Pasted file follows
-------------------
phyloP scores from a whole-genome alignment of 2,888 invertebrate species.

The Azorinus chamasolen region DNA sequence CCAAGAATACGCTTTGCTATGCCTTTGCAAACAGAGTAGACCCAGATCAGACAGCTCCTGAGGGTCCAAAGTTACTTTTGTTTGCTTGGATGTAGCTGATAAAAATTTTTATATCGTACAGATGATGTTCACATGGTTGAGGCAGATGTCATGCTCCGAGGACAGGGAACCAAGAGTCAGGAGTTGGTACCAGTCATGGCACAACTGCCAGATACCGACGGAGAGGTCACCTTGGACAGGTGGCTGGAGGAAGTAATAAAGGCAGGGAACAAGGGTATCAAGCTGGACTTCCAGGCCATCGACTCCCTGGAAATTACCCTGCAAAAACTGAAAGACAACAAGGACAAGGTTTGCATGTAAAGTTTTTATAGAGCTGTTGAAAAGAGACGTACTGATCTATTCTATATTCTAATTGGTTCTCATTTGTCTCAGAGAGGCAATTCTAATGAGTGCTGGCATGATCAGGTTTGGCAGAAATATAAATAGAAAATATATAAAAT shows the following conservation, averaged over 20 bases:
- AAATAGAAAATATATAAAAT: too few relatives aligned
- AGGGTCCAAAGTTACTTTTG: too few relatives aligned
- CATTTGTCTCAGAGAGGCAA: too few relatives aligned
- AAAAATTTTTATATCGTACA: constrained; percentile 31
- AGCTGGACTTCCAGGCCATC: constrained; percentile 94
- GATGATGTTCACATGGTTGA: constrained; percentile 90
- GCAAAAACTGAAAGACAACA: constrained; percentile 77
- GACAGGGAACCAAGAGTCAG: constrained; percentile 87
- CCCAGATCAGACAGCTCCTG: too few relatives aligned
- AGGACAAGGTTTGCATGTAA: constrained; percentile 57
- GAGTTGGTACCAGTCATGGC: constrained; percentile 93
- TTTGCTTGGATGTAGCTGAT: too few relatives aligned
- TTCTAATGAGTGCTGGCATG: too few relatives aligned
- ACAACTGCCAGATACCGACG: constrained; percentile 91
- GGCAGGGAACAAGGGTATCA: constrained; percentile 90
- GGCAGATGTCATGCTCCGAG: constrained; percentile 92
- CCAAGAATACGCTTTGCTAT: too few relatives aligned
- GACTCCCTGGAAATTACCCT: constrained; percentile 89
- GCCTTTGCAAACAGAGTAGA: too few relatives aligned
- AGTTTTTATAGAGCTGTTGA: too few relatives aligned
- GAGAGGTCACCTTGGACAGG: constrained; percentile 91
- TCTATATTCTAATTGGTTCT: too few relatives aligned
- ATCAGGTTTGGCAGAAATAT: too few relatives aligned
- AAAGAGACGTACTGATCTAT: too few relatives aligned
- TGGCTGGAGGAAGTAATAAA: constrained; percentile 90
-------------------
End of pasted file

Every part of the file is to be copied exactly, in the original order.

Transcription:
phyloP scores from a whole-genome alignment of 2,888 invertebrate species.

The Azorinus chamasolen region DNA sequence CCAAGAATACGCTTTGCTATGCCTTTGCAAACAGAGTAGACCCAGATCAGACAGCTCCTGAGGGTCCAAAGTTACTTTTGTTTGCTTGGATGTAGCTGATAAAAATTTTTATATCGTACAGATGATGTTCACATGGTTGAGGCAGATGTCATGCTCCGAGGACAGGGAACCAAGAGTCAGGAGTTGGTACCAGTCATGGCACAACTGCCAGATACCGACGGAGAGGTCACCTTGGACAGGTGGCTGGAGGAAGTAATAAAGGCAGGGAACAAGGGTATCAAGCTGGACTTCCAGGCCATCGACTCCCTGGAAATTACCCTGCAAAAACTGAAAGACAACAAGGACAAGGTTTGCATGTAAAGTTTTTATAGAGCTGTTGAAAAGAGACGTACTGATCTATTCTATATTCTAATTGGTTCTCATTTGTCTCAGAGAGGCAATTCTAATGAGTGCTGGCATGATCAGGTTTGGCAGAAATATAAATAGAAAATATATAAAAT shows the following conservation, averaged over 20 bases:
- AAATAGAAAATATATAAAAT: too few relatives aligned
- AGGGTCCAAAGTTACTTTTG: too few relatives aligned
- CATTTGTCTCAGAGAGGCAA: too few relatives aligned
- AAAAATTTTTATATCGTACA: constrained; percentile 31
- AGCTGGACTTCCAGGCCATC: constrained; percentile 94
- GATGATGTTCACATGGTTGA: constrained; percentile 90
- GCAAAAACTGAAAGACAACA: constrained; percentile 77
- GACAGGGAACCAAGAGTCAG: constrained; percentile 87
- CCCAGATCAGACAGCTCCTG: too few relatives aligned
- AGGACAAGGTTTGCATGTAA: constrained; percentile 57
- GAGTTGGTACCAGTCATGGC: constrained; percentile 93
- TTTGCTTGGATGTAGCTGAT: too few relatives aligned
- TTCTAATGAGTGCTGGCATG: too few relatives aligned
- ACAACTGCCAGATACCGACG: constrained; percentile 91
- GGCAGGGAACAAGGGTATCA: constrained; percentile 90
- GGCAGATGTCATGCTCCGAG: constrained; percentile 92
- CCAAGAATACGCTTTGCTAT: too few relatives aligned
- GACTCCCTGGAAATTACCCT: constrained; percentile 89
- GCCTTTGCAAACAGAGTAGA: too few relatives aligned
- AGTTTTTATAGAGCTGTTGA: too few relatives aligned
- GAGAGGTCACCTTGGACAGG: constrained; percentile 91
- TCTATATTCTAATTGGTTCT: too few relatives aligned
- ATCAGGTTTGGCAGAAATAT: too few relatives aligned
- AAAGAGACGTACTGATCTAT: too few relatives aligned
- TGGCTGGAGGAAGTAATAAA: constrained; percentile 90